Amazon Prime price is going up – here’s how to keep paying the lower price


Having an active Amazon Prime subscription can come in handy, especially if you’re buying more goods online during the pandemic. Amazon Prime doesn’t offer you just faster shipping for online orders; it also includes access to exclusive deals and sales. On top of that, Amazon’s video and music streaming services are included in the subscription. And you’ll want to have Amazon Prime enabled on your accounts during the Prime Day and Black Friday shopping events. That’s to say, you get a lot of value from Amazon Prime when you factor in all the perks. But that doesn’t make Amazon Prime price hike any less annoying when it happens.

It so happens that Amazon raised the price subscription on Thursday by $20 a year, or $2 a month, depending on how you like to pay for Prime. The bad news is that you can’t escape the price increase. The good news is that you can delay it.

The Amazon earnings report

Amazon snuck the Prime price hike into its earnings report that it released this week, burying it in the Amazon Prime section that appears early in the press release:

With the continued expansion of Prime member benefits as well as the rise in wages and transportation costs, Amazon will increase the price of a Prime membership in the US, with the monthly fee going from $12.99 to $14.99, and the annual membership from $119 to $139. This is the first time Amazon has raised the price of Prime since 2018. For new Prime members, the price change will go into effect on February 18, 2022, and for current Prime members, the new price will apply after March 25, 2022, on the date of their next renewal.

The Amazon Prime price change isn’t surprising in a worldwide economy that’s been dealing with massive inflation. The cost of manufacturing and shipping goods has increased, so price increases are the new norm.

But Amazon thrived during the pandemic. The company reported a net sales increase of 22% in 2021 compared to the previous year. Net income rose to $33.4 billion for the period, compared to $21.3 billion in 2020. People are shopping for more goods online during the pandemic, despite the inflation.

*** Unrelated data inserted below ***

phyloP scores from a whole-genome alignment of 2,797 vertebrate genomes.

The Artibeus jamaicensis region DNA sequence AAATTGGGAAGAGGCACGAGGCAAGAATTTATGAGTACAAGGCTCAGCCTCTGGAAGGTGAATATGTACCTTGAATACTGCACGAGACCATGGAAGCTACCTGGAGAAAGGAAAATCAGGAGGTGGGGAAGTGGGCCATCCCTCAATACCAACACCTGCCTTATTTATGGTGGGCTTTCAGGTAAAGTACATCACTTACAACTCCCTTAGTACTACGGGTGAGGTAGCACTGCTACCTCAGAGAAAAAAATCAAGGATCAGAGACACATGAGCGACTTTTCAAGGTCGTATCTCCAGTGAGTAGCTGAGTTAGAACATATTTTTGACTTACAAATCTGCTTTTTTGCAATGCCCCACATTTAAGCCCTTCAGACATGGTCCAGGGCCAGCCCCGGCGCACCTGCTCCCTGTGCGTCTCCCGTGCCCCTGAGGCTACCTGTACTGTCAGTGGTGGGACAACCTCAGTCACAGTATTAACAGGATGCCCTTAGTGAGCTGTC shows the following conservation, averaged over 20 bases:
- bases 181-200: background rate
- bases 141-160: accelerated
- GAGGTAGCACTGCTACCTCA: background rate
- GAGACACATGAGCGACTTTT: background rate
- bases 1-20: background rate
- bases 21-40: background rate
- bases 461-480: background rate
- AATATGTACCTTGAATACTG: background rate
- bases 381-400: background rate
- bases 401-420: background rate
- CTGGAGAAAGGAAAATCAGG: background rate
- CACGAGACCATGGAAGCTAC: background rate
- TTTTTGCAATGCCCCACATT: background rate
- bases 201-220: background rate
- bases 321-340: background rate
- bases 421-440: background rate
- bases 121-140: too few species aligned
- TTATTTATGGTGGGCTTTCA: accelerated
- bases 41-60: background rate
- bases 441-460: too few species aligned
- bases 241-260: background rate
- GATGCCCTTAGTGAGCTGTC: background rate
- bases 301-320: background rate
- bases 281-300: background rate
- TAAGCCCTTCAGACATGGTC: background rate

On the other hand, profits for the final quarter of 2021 dropped to $3.5 billion from $6.9 billion a year earlier. That’s the second quarter in a row that Amazon saw profits decrease.

How to delay the Amazon Prime price hike

Amazon is only changing the Amazon Prime subscription price in the US. That means all US customers will have to pay either $14.99 per month or $139 per year to get all the Prime perks. The extra $2/month or $20/year makes sense if you buy a lot of goods from Amazon and if you already enjoy all the other freebies that come with the subscription.

But if you want to delay the price increase, you should ensure you subscribe to Amazon Prime before February 18th. That way, you’ll get to keep the current rate of $119/year rate in place for one more year. After that, you’ll be moved automatically to the new price.

Better yet, you can buy yourself the “Gift of Prime” and lock in the current $119 rate for even longer. Just list yourself as the recipient, and make sure you set your current Prime membership so that it doesn’t auto-renew. Then, once it’s time to re-up your Prime subscription, use your “Gift of Prime” and you’ll avoid the price hike for another year!

It’s critical that you subscribe for a full year of Amazon Prime to take advantage of the price savings. If you’re currently paying for a monthly subscription, you’d better switch to an annual one. This will let you save the full $20 over a year, compared to just a couple of dollars for the monthly subscription.

On the same note, you should renew prime before March 25th, if that’s a possibility for you. If your current subscription is set to renew after that date, you’ll be moved to the new Amazon Prime price tier.

Original Article

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